This year’s rapid run-up in crude oil prices might have prompted silly legislation at any time -- but the fact that it has happened in an election year has fostered a sort of wrongheadedness renaissance. Lawmakers from both parties are scrambling to dust off failed strategies from years past and tout them as new and improved ways of halting oil’s meteoric rise. None of them will work, of course, nor are they intended to; they serve only to mislead the public into thinking that Washington is looking out for consumers.
Exhibit A in the case against congressional Democrats as wise stewards of the energy economy is which failed to advance Tuesday after it got too few votes to head off a filibuster. It would have imposed a windfall-profits tax on oil companies and allowed the U.S. attorney general to sue OPEC on antitrust grounds, among other things.
Trying to find an economist who thinks a windfall-profits tax is a good idea is like searching for a climatologist who thinks global warming is caused by trees. Such a tax unfairly targets the oil industry, which is already amply taxed and whose profits aren’t far out of line with other U.S. industries when considered as a percentage of sales. It also would discourage oil companies from investing in new supply, which is precisely what happened when Congress imposed a similar tax in 1980. The result might be even higher oil prices.
That’s nothing compared with the lunacy of taking the Organization of the Petroleum Exporting Countries to court, though. That would invite retaliation by OPEC members, which could seize the assets of U.S. companies doing business overseas. More likely, there would be a subtler response, such as production slowdowns that would cause oil prices to skyrocket.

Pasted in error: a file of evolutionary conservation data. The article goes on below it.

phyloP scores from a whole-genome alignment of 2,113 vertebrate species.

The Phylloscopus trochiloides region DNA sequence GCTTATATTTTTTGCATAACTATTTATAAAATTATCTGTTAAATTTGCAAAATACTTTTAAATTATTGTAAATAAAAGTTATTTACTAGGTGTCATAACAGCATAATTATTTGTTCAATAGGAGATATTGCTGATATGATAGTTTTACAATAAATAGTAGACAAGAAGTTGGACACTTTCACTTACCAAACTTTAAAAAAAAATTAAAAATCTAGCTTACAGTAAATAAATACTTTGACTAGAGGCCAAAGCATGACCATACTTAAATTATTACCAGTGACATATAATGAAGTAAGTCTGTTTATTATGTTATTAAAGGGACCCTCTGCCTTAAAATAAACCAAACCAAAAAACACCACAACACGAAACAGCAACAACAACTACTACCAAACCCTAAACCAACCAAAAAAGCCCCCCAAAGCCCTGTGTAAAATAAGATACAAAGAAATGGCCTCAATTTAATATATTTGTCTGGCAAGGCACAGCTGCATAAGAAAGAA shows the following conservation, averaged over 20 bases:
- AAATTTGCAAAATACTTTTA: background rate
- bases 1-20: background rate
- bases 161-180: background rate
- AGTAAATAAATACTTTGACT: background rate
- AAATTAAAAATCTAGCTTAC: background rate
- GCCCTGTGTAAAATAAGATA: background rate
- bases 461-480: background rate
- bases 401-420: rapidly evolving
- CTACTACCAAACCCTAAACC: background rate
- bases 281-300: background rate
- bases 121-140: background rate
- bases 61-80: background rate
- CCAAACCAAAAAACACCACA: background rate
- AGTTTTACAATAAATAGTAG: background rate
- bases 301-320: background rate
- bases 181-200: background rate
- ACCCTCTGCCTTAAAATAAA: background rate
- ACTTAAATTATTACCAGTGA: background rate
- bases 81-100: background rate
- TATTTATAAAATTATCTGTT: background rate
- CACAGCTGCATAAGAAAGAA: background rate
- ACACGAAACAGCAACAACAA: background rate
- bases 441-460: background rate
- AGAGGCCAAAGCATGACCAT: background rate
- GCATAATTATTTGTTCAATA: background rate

Republicans are just as short of good ideas. Their big strategy on oil is to open the Arctic National Wildlife Refuge to drilling. A recent report by the Energy Information Administration showed that there is anywhere between 5.7 billion and 16 billion barrels of “recoverable” oil in the refuge. Depending on where the actual number falls in that range, it could eventually reduce the price of oil by between 41 cents and $1.44 a barrel. Given that oil is trading at about $135 a barrel, that’s not much -- and the price reduction wouldn’t occur until around 2026. In fact, it would take at least a decade to extract a drop from the refuge even if drilling were approved tomorrow. The land is more valuable as a pristine home for threatened species.
It won’t be Congress that pops the oil price bubble; conservation, new technologies and market cycles should take care of that. The danger, though, is that lawmakers may make things worse before these forces get a chance to make them better.